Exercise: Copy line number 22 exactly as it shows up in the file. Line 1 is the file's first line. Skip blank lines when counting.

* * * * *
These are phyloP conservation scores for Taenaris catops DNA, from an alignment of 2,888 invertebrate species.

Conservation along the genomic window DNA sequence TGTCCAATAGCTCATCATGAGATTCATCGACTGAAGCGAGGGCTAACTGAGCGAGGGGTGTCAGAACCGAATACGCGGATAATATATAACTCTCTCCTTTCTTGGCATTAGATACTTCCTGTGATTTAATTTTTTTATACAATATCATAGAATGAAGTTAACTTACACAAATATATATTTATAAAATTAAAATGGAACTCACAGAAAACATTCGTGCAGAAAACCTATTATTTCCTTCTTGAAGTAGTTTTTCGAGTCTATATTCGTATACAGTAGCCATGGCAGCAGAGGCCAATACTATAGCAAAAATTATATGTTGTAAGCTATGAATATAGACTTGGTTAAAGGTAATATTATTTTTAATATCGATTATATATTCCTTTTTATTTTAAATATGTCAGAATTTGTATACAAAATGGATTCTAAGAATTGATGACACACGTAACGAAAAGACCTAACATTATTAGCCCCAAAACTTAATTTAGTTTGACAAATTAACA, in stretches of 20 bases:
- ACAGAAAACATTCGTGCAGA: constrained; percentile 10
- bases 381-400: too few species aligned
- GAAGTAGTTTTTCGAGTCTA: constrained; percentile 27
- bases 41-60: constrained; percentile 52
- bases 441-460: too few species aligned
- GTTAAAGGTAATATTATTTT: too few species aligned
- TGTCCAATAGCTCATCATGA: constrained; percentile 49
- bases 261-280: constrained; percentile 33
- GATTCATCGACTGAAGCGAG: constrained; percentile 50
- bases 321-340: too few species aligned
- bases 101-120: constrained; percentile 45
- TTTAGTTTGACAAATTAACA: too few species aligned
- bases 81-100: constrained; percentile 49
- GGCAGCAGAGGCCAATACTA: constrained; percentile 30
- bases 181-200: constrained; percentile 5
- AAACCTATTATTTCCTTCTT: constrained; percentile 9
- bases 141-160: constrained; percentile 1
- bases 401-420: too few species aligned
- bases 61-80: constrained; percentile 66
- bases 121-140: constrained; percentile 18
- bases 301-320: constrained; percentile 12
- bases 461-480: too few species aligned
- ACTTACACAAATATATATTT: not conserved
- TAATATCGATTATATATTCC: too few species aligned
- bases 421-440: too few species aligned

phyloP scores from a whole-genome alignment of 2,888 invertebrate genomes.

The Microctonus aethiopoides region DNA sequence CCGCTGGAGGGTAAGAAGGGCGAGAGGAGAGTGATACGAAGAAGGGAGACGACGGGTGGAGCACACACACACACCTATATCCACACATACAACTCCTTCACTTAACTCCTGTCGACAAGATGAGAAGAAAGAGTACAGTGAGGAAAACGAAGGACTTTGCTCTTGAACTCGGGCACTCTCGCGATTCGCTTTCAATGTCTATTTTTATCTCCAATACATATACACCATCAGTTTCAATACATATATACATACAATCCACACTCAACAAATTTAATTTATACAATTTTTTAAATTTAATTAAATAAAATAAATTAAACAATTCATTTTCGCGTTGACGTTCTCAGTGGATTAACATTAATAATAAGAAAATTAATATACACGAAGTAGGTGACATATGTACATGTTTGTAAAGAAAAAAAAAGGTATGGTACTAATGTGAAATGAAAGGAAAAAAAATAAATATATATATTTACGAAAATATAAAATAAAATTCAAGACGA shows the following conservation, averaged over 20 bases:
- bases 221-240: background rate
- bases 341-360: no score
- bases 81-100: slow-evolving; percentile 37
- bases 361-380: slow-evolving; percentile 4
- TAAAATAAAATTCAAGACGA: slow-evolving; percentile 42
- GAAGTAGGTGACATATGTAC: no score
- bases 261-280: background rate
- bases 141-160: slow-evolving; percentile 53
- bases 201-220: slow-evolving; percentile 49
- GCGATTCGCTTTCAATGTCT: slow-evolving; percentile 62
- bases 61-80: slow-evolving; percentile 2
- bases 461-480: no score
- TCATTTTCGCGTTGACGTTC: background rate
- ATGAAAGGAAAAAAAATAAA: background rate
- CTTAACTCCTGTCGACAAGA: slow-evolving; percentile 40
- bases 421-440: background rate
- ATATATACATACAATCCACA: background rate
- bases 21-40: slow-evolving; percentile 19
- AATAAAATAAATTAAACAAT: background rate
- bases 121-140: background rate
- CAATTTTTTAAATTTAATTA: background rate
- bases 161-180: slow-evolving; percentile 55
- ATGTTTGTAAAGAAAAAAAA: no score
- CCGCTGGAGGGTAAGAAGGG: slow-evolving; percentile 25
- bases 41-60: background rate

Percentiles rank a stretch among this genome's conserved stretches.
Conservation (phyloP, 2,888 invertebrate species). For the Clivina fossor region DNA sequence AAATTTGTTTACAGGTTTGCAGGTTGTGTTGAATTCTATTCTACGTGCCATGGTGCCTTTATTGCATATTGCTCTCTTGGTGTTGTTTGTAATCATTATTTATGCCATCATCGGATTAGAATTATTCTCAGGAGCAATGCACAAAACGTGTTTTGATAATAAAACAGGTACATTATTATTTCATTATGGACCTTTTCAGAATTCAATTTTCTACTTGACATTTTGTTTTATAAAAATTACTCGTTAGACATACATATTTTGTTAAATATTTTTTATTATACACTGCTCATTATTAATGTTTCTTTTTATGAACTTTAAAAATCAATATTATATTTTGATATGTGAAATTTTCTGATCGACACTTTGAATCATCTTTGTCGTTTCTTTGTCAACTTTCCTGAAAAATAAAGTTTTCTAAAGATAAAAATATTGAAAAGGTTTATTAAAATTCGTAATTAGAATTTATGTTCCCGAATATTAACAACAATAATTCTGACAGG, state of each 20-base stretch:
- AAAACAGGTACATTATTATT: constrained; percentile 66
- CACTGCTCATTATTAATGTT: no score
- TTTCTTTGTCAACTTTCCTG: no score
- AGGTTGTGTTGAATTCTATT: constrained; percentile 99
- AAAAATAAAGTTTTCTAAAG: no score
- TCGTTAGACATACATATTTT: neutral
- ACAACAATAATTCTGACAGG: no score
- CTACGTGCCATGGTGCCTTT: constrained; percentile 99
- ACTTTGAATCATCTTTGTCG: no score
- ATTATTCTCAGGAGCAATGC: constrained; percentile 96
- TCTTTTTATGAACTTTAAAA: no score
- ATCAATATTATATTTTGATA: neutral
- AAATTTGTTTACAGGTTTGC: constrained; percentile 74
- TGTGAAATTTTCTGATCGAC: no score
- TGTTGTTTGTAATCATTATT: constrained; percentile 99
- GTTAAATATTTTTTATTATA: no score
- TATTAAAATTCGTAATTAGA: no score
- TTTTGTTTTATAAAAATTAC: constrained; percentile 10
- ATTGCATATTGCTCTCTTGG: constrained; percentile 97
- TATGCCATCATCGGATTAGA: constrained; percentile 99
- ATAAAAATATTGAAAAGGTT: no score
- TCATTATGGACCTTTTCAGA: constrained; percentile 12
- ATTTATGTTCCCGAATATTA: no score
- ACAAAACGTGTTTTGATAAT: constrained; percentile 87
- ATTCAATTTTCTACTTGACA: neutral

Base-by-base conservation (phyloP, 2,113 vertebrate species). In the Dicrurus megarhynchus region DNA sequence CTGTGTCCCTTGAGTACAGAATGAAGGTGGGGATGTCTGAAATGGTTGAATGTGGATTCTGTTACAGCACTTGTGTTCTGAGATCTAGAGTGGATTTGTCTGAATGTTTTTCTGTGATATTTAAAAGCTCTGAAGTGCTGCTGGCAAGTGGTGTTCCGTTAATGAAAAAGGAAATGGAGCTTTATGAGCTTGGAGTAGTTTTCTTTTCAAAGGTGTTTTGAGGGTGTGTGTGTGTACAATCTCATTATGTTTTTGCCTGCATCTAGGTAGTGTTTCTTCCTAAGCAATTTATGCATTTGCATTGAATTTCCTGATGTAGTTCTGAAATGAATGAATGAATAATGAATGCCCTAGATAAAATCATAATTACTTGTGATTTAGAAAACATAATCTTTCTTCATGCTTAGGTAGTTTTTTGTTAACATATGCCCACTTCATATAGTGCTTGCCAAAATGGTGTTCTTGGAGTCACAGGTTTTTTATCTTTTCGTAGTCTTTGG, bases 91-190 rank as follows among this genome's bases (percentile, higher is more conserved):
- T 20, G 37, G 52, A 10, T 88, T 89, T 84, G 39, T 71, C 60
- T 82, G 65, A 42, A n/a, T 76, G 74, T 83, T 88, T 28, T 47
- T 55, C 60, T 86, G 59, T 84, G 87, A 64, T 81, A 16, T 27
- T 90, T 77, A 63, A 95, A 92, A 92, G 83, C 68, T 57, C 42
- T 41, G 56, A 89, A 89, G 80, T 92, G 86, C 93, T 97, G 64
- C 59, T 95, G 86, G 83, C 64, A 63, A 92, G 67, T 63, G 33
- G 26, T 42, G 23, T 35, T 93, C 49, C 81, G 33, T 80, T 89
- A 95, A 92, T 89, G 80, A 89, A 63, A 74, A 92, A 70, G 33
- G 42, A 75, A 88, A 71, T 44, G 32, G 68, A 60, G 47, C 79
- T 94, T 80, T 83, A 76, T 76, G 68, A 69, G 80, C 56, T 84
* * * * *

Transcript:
- bases 121-140: constrained; percentile 18